Before any test failure or build failure is debugged PinDown by default reproduces the test on the same revision where the tests or builds just failed. This filters out any intermittent issue. If the failure is a pass when it has been reproduced then the failure is reported as an intermittent failure and no further debug analysis is performed.

However, some times there are too many intermittent issues. The user may then decide to reproduce the failure not just once, but more times, say three times, in order to have a better filter for intermittent issues. Only if all three instances of the test run also fail will PinDown start debugging the issue. If it was a 20% chance that an intermittent issue would still be reported as a failure (even though the underlying design was fine) when it was reproduced just once then the probability would now be reduced to 0.8% (20%*20%*20% = 0.8%). Note that all these three tests would be run in parallel in the same debug iteration. The purpose with this is to stop PinDown from debugging failures which are just intermittent and blame a commit that is actually fine.

In order to do this the following set_error_response commands should be written to the PinDown configuration file. They must be placed in the configuration file before the test phase finishses.

set_error_response -type "build" -phase "test" -actions {repeat 3;};
set_error_response -type "test" -phase "test" -actions {repeat 3;};

Sometimes it is only the build failures that are not reliable or just the test failures. In that case only modify the error response to the type of failure that has intermittent issues.

Intermittent Issues - When Re-Running Tests During Debug is Unreliable

It is more common to experience intermittent issues in the test phase, because much more tests are run during the test phase, fighting for the same IT-resources. During debug PinDown re-runs very few tests in parallel, typically 10 if that is what the debug bandwidth is set to (see set_debug_bandwidth). However if the user’s system suffers a lot from intermediate issues you may have to also address how PinDown handles results during debug.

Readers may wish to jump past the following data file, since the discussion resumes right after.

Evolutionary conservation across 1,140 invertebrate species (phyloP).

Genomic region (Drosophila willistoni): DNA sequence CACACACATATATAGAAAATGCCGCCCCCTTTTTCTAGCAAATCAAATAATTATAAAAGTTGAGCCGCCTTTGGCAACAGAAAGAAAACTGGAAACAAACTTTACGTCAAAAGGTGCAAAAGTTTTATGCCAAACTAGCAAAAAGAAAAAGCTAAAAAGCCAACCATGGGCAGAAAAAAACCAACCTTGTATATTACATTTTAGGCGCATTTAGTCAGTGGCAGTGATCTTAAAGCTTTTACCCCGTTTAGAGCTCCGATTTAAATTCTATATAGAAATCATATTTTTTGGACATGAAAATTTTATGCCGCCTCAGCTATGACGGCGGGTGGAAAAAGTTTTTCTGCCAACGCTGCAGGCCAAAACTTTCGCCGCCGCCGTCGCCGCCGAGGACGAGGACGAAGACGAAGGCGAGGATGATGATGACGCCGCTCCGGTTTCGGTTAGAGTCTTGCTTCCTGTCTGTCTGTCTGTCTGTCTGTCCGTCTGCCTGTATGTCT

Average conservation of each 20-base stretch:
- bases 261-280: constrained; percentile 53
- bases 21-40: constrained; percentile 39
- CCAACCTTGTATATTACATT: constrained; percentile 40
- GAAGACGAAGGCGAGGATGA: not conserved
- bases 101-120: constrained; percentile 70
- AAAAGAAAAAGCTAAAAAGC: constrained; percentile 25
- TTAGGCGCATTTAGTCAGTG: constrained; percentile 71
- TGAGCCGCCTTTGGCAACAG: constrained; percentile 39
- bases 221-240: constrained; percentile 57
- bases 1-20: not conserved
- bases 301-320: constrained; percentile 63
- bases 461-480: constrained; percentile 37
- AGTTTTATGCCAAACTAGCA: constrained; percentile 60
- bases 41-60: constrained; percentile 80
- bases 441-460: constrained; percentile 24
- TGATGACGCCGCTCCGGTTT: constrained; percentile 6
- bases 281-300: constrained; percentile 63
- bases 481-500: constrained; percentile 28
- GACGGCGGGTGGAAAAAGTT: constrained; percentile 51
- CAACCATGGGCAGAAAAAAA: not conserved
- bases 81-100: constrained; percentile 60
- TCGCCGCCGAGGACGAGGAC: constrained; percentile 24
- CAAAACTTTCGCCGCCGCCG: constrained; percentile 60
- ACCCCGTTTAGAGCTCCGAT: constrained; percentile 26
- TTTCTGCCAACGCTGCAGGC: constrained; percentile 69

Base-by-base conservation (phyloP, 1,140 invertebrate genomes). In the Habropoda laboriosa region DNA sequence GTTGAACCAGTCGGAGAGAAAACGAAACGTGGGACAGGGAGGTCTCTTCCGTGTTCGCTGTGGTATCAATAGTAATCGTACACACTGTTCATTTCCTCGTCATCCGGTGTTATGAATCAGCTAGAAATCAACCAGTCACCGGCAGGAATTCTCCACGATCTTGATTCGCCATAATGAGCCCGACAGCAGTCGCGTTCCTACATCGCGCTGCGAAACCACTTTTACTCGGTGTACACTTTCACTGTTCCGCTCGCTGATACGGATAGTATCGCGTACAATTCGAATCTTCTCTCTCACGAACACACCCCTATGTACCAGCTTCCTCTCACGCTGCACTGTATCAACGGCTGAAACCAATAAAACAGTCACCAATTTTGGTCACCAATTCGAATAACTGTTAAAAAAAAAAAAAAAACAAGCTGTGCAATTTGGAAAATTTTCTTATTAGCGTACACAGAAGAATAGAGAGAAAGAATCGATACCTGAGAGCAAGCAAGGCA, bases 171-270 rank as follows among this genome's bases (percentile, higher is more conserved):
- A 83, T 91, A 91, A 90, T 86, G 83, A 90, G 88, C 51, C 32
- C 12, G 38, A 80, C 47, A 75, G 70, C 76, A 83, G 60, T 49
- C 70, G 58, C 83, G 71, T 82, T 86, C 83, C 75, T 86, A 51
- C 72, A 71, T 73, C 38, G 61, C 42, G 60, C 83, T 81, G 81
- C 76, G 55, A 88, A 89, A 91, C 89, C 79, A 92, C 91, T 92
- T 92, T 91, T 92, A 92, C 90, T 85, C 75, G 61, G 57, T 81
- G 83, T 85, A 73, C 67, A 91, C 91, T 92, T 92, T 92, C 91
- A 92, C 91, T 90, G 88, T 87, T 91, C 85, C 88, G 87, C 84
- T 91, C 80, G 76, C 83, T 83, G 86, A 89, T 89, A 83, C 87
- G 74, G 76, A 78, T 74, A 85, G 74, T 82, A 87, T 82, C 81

During debug, the default error response is to do nothing for normal test and build failures. However if we cannot rely on them then it is a good idea to introduce say one additional re-run of the tests or builds with these commands:

set_error_response -type "build" -phase "debug" -actions {repeat 1;};
set_error_response -type "test" -phase "debug" -actions {repeat 1;};

However, it is very rare that you cannot rely on the few debug test results that are run. Normally there is just one specific error message that is by mistake interpreted as the test failed or that actually indicates a real but intermittent failure. If there is an error message that needs to be filtered out then that is handled by the extract -filter option. If on the other hand, the test needs to be re-run only when this specific error message appears then it is more efficient to define this action only for this scenario then to re-run every single debug test. The next section deals with user-defined errors and responses.

User-Defined Reponses to User-Defined Errors ("System Errors")

The user can define their own errors which are not listed in the table above and which do not have any default responses. Using the extract -type "systemerror" option the user can identify any failure message as a system error.

The default response for a system error (see system in the table above) is to reproduce the test or build failure 3 times and then halt the complete PinDown execution as it is deemed no point in continuing. However to handle intermediate issues it may be more appropriate to just reproduce the failure 3 times and then continue. See example below:

extract -type "systemerror" -path "%testname%" -keywords "Cannot open file";
set_error_response -type "systemerror" -phase "debug" -actions {
        repeat 3;
};

It possible to identify several errors with different responses. Below we halt the PinDown execution immediately if there is no disk space and we are in the test phase. However if we are in the debug phase we tell Pindown to remove its debug files and retry 3 times before giving up. Also with a completely different error response we tell PinDown to try 3 times to get a license before giving up, only in the debug phase.